It's one of the oldest grape varieties in the world.

Each product we feature has been independently selected and reviewed by our editorial team. If you make a purchase using the links included, we may earn commission.
Advertisement
03edf04_e.jpg

Pinot noir is one of the oldest grape varieties in the world. The pinot family of grapes (also including pinot gris and pinot blanc) gets its name from the Latin root "pin," or pine, because the grape clusters are shaped like pinecones. Pinot noir is one of the few grapes in the world that's made into red, rosé, white, and sparkling wines. Here we focus on the red wines made from this elegant grape.

What Does Pinot Noir Taste Like?

Pinot noir can be ethereal but also earthy, and the grape is known for having silky, gentle tannins. Typical fruit flavors found in pinot noir include red cherry, strawberry, red raspberry, and pomegranate. Depending on the growing region and winemaking style, it's also common to find earthy notes of mushrooms, Darjeeling tea, autumn leaves, and forest floor. If the wine is aged in oak barrels, it can pick up vanilla or baking spice aromas. Pinot noir can be one of the most complex wines in the world, and the top examples are filled with elegance and finesse.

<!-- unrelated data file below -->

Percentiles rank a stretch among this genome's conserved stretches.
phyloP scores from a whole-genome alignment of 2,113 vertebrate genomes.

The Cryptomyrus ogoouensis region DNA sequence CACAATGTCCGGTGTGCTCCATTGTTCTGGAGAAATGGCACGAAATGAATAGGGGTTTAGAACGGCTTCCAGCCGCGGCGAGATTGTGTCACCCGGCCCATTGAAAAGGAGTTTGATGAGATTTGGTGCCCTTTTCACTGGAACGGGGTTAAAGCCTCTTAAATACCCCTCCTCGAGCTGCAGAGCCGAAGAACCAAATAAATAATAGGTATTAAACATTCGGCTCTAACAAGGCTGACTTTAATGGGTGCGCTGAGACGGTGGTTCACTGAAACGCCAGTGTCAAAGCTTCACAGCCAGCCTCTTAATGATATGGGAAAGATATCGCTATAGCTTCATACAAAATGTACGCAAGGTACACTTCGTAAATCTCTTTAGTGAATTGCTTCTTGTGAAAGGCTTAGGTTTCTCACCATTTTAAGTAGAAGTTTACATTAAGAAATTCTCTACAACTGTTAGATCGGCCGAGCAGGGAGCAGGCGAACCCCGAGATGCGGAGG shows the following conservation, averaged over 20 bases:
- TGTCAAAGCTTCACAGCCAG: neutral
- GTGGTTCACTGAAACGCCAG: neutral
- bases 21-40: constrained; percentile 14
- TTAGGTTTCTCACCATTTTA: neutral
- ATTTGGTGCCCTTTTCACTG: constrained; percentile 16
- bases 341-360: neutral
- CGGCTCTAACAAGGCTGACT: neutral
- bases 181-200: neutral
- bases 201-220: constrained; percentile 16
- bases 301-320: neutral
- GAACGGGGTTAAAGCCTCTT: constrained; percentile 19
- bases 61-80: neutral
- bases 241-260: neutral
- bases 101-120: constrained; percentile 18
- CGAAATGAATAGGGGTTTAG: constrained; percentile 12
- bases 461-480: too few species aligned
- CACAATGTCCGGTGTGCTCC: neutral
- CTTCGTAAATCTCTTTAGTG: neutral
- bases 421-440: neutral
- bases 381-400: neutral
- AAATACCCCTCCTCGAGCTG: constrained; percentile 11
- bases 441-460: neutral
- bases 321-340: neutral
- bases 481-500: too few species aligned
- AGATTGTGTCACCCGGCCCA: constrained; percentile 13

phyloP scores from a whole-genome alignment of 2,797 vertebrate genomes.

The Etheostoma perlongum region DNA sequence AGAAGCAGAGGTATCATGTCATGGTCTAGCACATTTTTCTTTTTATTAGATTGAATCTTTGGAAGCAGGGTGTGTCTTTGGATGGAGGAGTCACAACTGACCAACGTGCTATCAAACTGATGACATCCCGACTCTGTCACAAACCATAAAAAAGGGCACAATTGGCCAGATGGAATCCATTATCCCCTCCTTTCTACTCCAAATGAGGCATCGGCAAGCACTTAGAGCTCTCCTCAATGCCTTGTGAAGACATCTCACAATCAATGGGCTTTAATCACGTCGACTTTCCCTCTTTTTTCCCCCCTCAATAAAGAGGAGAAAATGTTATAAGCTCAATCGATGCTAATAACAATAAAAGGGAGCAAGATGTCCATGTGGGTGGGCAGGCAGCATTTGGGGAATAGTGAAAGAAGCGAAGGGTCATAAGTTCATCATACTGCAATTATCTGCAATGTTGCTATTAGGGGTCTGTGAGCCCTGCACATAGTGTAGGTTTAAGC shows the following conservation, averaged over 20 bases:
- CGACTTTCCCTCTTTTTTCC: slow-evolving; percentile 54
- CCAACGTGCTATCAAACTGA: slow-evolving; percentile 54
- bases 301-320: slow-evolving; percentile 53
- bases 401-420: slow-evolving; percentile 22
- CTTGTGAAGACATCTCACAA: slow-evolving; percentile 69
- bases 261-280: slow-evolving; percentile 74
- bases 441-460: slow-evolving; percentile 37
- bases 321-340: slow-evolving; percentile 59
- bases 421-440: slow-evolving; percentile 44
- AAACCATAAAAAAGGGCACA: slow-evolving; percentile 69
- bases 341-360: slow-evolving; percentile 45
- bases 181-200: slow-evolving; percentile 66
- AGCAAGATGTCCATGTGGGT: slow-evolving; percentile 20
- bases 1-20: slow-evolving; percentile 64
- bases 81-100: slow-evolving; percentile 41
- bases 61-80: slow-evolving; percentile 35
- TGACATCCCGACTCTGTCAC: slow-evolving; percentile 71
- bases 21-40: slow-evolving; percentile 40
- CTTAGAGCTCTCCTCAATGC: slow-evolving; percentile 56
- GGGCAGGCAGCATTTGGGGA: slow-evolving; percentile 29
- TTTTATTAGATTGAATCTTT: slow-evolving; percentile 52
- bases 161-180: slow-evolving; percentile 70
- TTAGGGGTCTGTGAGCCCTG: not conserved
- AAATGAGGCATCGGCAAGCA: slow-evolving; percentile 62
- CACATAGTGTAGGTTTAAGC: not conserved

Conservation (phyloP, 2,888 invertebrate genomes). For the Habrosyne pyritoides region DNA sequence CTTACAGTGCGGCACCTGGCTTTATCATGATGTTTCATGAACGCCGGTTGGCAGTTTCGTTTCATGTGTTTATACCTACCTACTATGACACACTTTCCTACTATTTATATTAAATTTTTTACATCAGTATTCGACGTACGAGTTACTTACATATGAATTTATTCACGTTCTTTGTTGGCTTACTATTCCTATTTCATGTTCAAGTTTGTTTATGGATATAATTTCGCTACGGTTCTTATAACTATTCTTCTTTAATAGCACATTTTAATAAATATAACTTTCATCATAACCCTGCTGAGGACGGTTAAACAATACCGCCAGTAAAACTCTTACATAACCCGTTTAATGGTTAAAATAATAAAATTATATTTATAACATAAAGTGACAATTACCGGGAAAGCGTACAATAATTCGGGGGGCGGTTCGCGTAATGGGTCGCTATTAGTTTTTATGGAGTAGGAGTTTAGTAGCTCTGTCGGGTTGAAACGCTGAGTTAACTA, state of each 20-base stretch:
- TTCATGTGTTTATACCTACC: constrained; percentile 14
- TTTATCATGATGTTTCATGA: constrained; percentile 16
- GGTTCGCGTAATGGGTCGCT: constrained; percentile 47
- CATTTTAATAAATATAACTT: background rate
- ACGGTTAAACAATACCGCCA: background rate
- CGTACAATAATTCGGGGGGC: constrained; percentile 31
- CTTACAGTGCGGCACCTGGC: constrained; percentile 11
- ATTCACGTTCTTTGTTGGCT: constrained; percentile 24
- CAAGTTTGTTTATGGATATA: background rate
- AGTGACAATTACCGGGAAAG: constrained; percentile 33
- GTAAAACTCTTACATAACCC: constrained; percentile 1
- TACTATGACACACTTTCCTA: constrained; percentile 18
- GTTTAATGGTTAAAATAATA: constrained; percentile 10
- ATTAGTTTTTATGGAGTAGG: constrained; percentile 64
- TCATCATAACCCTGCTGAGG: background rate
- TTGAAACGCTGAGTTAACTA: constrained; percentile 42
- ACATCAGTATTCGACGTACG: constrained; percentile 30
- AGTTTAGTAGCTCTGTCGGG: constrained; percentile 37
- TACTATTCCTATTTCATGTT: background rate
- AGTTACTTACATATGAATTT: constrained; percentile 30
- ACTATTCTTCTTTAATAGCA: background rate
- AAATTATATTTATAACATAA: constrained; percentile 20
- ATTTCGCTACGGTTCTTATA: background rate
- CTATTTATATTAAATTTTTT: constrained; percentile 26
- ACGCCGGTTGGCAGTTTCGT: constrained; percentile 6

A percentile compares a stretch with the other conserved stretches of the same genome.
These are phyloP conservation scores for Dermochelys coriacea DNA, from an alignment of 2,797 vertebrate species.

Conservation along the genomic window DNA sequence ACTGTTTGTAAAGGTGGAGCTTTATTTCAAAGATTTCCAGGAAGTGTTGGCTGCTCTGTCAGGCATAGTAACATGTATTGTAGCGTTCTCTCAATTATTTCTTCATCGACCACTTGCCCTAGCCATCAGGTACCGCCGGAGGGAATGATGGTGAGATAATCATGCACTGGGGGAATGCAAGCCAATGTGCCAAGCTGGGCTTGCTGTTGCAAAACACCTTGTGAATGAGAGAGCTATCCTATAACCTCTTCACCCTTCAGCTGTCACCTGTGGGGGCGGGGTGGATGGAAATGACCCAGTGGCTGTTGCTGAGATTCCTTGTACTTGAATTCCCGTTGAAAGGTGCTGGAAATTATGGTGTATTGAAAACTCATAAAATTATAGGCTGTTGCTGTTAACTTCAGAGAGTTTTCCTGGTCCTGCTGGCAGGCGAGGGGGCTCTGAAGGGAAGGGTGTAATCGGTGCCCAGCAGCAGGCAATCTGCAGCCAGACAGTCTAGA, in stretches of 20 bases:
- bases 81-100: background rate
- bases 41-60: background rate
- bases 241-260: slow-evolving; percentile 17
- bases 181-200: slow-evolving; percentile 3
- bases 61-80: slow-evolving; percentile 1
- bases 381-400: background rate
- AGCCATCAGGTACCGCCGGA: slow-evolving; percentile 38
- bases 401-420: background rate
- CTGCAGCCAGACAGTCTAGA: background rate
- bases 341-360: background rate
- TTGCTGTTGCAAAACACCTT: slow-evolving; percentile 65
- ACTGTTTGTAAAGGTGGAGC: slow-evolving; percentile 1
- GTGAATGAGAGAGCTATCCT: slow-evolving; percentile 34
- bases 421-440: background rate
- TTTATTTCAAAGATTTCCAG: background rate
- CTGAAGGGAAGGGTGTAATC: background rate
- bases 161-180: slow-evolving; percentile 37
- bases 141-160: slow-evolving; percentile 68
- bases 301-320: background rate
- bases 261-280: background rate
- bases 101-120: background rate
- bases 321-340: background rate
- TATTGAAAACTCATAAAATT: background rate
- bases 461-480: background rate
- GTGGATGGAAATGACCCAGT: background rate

Where Does Pinot Noir Thrive?

Pinot noir is thin-skinned, so it thrives in cooler climate growing regions (if you flood these delicate grapes with too much heat and sun, they can turn to raisins quickly). Areas with cold nights and long growing seasons allow the grapes to hold onto their natural bright acidity. Pinot noir is originally from the French region of Burgundy where it was cultivated by Cistercian monks but now it's grown worldwide.

Pinot Noir from Burgundy